Critical Literacy and Technology: An Essential Intersection for Our Nation's Schools
Marsha Grace (Texas A&M University-Corpus Christi, USA), Susan Elwood (Texas A&M University-Corpus Christi, USA) and Mary Beth Tierce (Texas A&M University-Corpus Christi, USA)
Copyright: © 2008
Imagine that you do not have access to your Blackberry, your cell phone, digital camera, laptop, or the World Wide Web. Imagine that this level of power and this level of language have all been denied to you. Finally, imagine that you are in a situation where information is filtered, withheld, distorted, or narrowed in the name of protecting your safety or even merely to control your thoughts and behaviors. Imagine those things; and you now have the intersection of critical literacy and technology.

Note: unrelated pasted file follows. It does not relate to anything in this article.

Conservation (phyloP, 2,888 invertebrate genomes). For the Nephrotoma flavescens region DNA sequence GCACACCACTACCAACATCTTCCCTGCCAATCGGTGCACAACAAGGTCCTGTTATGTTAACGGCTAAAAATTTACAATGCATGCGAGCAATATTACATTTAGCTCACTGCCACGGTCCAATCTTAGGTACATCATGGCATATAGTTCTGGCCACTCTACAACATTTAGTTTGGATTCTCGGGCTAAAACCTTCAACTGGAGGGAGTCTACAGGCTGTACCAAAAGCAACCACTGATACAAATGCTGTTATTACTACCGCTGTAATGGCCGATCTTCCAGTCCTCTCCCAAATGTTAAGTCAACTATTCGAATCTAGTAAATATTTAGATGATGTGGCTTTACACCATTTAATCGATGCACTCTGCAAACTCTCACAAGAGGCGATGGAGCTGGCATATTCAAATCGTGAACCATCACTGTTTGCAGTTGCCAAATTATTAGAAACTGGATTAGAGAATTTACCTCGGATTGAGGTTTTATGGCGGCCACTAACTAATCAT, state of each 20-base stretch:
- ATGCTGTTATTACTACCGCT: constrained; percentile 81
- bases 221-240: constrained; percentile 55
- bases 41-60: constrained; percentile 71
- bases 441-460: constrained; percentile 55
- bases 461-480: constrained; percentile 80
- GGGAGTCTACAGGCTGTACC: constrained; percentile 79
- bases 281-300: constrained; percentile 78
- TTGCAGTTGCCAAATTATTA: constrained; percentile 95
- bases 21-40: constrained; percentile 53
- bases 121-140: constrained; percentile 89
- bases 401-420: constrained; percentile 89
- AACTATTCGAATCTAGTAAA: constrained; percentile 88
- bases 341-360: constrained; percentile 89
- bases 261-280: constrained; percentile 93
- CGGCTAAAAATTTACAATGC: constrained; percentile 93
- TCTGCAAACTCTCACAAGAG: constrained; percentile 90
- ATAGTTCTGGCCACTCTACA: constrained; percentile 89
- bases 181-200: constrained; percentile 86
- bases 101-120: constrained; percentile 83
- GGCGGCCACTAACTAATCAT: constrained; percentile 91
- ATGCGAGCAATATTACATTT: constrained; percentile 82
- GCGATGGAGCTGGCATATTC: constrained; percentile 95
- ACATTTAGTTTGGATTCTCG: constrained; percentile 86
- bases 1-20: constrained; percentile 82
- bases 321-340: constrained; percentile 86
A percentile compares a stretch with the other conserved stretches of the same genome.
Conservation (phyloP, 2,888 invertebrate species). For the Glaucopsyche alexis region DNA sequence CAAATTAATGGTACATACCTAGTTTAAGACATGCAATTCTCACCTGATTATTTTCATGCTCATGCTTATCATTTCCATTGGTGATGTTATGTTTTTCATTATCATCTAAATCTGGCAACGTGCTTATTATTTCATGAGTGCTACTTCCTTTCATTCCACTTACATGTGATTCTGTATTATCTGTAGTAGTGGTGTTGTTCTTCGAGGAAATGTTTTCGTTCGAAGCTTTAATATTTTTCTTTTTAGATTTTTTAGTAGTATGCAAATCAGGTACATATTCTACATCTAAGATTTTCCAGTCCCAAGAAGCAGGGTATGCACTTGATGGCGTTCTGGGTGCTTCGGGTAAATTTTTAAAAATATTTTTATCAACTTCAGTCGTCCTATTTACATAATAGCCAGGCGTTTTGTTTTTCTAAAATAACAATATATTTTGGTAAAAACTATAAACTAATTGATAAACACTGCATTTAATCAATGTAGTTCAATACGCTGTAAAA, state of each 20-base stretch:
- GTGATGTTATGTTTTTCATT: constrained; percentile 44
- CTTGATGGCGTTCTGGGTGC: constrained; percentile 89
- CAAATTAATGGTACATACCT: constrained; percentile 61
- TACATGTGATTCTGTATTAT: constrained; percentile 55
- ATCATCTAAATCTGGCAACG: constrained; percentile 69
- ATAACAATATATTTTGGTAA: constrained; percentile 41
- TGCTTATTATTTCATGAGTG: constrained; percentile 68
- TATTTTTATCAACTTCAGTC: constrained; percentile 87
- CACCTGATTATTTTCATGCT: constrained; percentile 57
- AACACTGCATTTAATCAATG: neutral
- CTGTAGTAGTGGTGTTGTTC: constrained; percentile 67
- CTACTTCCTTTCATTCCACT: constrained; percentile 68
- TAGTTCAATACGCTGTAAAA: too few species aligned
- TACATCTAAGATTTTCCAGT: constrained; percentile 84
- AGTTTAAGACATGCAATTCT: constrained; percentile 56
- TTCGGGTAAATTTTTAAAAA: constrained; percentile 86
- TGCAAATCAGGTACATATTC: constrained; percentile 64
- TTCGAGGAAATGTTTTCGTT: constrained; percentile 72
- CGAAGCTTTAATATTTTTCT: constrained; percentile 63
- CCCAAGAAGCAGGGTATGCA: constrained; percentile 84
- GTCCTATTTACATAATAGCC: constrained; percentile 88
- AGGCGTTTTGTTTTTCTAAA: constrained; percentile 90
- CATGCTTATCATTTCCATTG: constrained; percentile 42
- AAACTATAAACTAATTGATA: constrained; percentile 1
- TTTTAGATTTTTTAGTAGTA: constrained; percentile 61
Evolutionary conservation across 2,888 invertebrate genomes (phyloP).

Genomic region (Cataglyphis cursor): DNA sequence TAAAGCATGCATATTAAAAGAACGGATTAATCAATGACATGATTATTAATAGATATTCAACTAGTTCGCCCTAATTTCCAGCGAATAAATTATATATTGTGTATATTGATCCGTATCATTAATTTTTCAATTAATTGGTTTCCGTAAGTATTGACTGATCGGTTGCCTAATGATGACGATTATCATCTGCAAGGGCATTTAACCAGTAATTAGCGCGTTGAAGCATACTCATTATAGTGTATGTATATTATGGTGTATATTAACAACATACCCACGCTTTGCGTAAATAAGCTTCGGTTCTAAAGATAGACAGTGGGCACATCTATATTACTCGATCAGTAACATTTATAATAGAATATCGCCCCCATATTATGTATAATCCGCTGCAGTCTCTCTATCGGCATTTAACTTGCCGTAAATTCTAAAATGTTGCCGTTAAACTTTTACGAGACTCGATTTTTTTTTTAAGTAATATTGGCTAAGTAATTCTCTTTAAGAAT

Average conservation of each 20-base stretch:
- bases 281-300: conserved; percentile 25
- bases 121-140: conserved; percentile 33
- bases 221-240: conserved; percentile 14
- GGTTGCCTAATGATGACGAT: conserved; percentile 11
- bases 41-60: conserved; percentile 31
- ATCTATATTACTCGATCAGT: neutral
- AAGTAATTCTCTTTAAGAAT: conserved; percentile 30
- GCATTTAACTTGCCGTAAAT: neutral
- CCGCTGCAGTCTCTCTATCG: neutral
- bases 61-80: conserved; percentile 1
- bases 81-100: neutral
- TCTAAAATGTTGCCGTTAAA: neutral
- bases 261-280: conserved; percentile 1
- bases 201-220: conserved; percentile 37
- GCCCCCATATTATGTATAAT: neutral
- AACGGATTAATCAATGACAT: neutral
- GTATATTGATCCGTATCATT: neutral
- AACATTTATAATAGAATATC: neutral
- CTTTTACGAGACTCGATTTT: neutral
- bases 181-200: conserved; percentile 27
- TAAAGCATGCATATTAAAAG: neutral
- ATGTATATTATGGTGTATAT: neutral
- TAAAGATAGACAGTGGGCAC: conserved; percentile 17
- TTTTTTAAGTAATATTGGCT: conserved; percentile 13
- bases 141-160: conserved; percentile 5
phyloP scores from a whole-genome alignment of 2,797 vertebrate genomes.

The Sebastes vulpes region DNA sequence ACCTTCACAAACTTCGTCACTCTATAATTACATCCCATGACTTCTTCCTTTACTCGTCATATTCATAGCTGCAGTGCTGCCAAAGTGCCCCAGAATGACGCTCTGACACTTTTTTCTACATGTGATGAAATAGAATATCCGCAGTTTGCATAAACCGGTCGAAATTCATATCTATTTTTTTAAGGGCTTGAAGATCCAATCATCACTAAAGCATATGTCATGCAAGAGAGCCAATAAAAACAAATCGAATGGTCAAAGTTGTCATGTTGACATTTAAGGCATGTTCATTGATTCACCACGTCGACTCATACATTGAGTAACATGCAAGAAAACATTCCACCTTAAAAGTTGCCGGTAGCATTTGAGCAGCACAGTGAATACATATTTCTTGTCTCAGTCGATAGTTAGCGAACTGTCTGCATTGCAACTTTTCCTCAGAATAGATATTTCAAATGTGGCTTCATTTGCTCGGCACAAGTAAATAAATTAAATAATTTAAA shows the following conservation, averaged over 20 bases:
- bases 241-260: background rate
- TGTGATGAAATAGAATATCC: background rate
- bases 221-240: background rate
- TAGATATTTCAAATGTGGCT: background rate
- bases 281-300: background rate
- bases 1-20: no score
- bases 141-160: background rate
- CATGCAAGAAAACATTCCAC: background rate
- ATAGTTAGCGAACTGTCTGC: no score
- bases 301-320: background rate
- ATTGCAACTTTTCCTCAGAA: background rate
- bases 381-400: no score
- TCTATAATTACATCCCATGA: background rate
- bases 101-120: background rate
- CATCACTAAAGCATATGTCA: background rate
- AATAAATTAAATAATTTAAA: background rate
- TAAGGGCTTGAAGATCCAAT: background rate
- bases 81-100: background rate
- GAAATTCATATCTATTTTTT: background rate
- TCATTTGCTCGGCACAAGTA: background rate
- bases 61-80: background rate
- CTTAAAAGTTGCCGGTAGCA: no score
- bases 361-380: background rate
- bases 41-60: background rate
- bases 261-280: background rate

Key Terms in this Chapter
Hypertext: A collection of media that can be easily viewed and accessed within a Web page and does not need to be viewed sequentially.
NCLB: Federal legislation titled No Child Left Behind created in 2001 and which has met with considerable debate about its efficacy and goals.
Critical Literacy: The use of reading and writing to achieve political action and social equity.
Paulo Freire: A founder of the notion that literacy and education can help those who are oppressed to become more powerful and in control of their lives.
Ubiquitous Technology: The use of technology that is seamless, transparent, and fully surrounding the user.
Critical Pedagogy: The observation that teaching strategies are differentiated between income levels of various groups resulting in more powerful learning opportunities residing with upper income levels than lower income levels.
Hypermedia: Various kinds of multimedia linked together. A blended word that combines hypertext with multimedia.